Using the tools at my disposal, I created a bagel sandwich combination special for this visit: an everything bagel, smothered in jalapeno cream cheese, fresh tomatoes, and piled with smoked salmon. I call it the “Follox.” It might not be everyone’s cup of tea, but it helped me to objectively benchmark this bagel joint against all others.


The verdict:

The Follox maintained a fantastic balance, spicy and rich and savory and refreshing all at the right times, and never too much of any of the above. Truly, a quality bagel experience and worthy of a trip. But best bagel in New York?

No. It was among the best bagels I have had, which was good enough for me. That, and Absolute features the best cream cheese game in town.

But it got me thinking that, perhaps, there is no objectively best bagel in New York City. Perhaps it is an existential preference, like the way we all view our American identity. Perhaps it’s something about the circular shape of these doughy delights, how our lives move in cycles, as we circle around that massive fiery circle in the sky, trying to understand our lives on our great big blue circle. Or perhaps I just took way too many English courses in college and have way too much time to think about baked goods.

The New York Sandwich Project: Week 5

Today, like many days in the New York winter, the city gets bombarded with snow and is transformed into a slushy, filthy ice skating rink. Activities which normally require minimal brain functionality, like crossing the street without dying, suddenly become the focal point of everyone’s attention. Trains load up with those too terrified to drive, and then break down because, well, it’s the New York public transit system. Even with all the snowy chaos, the impossibly rushed pace of the city refuses to slow down, and as a result, the city spirals into a deeper, colder, crappier disarray.

And then, you find yourself alongside a slew of other frigid New Yorkers, at the end of a long and snow-shit filled day, deep in the bowels of the subway system, praying a train will come within the next half hour. It’s always at that moment, when it all seems to suck so bad you can barely function, you hear it. Sometimes it’s an alto sax paired with a six-piece drum set. Sometimes it’s a lone acoustic guitarist, banging out a rendition of “Bridge Over Troubled Waters.” Sometimes it’s a guy who thinks he’s the second coming of reggaeton. The New York street and subway musicians.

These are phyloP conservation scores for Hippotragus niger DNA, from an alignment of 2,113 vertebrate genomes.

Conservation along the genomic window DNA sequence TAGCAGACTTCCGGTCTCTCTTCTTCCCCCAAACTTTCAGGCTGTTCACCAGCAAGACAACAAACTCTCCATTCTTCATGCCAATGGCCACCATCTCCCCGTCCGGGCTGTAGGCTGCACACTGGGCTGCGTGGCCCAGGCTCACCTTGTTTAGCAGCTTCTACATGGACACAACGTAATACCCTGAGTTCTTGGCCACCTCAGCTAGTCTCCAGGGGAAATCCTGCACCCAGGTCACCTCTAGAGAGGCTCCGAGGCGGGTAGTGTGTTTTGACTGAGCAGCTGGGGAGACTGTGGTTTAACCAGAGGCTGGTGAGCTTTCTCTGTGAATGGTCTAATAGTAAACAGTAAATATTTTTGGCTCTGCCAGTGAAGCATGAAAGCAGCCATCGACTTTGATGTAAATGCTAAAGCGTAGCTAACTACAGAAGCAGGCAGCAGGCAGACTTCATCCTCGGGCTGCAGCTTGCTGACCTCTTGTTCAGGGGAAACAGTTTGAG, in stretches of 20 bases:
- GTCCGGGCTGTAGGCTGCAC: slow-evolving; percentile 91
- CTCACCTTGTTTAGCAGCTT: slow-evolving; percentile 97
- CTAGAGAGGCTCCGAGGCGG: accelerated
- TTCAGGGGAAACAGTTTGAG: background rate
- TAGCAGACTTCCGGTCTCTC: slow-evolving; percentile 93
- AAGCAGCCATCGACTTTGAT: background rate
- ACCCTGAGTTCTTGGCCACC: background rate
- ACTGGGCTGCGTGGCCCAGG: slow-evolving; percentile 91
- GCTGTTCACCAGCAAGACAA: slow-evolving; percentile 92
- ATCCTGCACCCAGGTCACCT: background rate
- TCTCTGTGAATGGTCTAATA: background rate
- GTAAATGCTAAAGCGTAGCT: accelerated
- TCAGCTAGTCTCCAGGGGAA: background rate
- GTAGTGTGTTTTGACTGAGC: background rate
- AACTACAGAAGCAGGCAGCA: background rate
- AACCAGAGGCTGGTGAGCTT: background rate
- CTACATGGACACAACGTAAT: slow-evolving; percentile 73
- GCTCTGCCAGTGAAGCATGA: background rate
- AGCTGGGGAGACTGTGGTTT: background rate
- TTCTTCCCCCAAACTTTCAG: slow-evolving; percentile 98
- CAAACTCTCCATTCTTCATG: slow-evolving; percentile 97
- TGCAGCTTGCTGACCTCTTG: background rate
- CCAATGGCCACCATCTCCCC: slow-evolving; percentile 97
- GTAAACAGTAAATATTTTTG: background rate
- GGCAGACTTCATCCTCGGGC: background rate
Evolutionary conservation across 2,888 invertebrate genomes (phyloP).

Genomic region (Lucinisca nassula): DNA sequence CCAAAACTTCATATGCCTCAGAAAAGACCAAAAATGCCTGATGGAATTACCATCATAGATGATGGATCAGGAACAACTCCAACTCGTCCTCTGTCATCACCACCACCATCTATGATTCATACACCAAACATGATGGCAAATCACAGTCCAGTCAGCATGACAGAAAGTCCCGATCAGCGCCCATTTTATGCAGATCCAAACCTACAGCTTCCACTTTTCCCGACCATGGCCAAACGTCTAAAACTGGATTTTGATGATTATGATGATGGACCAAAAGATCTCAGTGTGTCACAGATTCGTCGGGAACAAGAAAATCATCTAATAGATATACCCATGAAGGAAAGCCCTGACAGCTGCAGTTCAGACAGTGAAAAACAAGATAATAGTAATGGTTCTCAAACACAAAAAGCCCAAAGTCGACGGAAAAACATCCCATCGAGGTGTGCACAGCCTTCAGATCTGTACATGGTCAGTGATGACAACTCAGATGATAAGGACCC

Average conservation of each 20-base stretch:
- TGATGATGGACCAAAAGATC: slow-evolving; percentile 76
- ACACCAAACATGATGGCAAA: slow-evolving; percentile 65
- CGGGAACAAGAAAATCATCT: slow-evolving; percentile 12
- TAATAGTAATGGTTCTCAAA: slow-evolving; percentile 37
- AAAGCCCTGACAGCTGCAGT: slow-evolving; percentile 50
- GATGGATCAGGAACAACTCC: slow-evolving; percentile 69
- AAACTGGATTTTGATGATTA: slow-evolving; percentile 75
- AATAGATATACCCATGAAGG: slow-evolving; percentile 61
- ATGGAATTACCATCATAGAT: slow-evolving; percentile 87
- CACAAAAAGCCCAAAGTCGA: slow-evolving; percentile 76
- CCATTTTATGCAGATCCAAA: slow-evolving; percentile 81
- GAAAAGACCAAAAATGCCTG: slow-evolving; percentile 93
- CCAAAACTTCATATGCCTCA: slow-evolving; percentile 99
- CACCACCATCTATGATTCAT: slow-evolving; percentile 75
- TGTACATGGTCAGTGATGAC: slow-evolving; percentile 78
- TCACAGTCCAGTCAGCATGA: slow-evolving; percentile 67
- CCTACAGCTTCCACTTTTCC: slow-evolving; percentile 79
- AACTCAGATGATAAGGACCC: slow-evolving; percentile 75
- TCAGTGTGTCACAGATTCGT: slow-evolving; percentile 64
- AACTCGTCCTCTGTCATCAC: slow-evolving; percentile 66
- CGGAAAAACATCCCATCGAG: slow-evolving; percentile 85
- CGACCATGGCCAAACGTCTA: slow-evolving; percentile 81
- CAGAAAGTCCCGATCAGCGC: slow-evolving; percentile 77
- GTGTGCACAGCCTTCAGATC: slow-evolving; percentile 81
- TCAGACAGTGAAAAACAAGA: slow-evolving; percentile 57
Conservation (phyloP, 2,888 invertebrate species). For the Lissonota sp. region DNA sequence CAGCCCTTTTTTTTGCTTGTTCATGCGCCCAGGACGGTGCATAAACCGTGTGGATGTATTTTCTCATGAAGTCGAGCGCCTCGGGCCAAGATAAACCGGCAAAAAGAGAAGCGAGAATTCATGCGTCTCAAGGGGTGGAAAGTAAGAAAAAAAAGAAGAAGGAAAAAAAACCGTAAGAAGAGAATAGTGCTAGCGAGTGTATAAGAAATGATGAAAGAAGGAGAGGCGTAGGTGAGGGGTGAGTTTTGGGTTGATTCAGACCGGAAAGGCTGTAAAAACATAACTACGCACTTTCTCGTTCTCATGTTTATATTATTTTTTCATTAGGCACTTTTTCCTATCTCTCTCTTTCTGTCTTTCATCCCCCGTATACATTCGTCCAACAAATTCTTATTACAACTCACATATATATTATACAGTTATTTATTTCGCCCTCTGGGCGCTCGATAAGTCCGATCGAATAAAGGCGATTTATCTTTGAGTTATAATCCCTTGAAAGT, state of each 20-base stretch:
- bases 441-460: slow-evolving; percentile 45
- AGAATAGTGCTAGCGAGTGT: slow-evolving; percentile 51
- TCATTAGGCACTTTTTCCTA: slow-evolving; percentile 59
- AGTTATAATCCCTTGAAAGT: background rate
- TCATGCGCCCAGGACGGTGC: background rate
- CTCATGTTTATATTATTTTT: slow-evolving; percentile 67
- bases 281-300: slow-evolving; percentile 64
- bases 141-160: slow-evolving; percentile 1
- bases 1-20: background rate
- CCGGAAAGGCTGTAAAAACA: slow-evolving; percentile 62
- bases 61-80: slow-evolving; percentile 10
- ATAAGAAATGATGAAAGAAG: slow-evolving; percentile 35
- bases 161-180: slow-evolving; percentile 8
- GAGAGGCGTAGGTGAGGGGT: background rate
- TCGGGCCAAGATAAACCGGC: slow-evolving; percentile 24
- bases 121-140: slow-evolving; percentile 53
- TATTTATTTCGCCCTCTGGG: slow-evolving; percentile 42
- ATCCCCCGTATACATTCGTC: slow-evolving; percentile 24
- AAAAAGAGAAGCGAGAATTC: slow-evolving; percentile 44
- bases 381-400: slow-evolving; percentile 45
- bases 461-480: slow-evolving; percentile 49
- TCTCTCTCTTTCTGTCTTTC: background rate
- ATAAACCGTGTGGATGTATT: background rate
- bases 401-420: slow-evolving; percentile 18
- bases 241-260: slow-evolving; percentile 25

Sure, a lot of times they’re terrible. But what is shocking and often haunting is the talent that arises from the cesspool, some of which are tattooed in my brain forever. One was a sullen young man on 59th street around Christmas time, belting out a soul-shaking rendition of “Danny Boy” (my grandfather’s favorite song to sing to me). Another time, I was sprinting through Atlantic Avenue, late and exhausted, kept going only by the resounding beats of a wild didgeridoo-bongo fusion sound. Then on 34 street, I witnessed a solo cellist whose sound seemed to mutate the squalid depths around him and elevate them into something glorious and magical.

But perhaps the most striking for me was the quartet of homeless men, singing an acapella version of “Our Father” as they weaved in and out of the crowds. One of the four men was handed two dollars by an onlooker. The homeless man in turn took one of those two dollar bills, worked his way through the crowd, and handed it to a woman huddled in the corner, selling fruit snacks from under a blanket to feed her family. Perhaps New York is not always as cold as we like to make it out to be.

Week 5: Patacon Pisao

For my fifth post, I wanted to try something new, venture into the great unknown of the sandwich world. My good buddy, Will To, is to thank for this week’s featured venue: Patacon Pisao, the award-winning and ground-breaking Venezuelan sandwich shop. It began in 2005 as a food truck and caught on like wild Venezuelan fire, now offering two permanent locations, in Washington Heights and Queens, and an upcoming spot on the Lower East Side. But what makes this cuisine so unique and awesome?

Plantains instead of bread. Sit, take a deep breath, and wrap your tiny head around that thought nuke. Coming from someone who is not a plantain lover in general, these sandwiches are stunning. The starchiness and texture of the plantains makes them an ideal (and healthy) alternative to your more traditional bread-based sandwiches, and furthermore sends every preconceived notion of the sandwich into an LSD-infused realm of possibilities.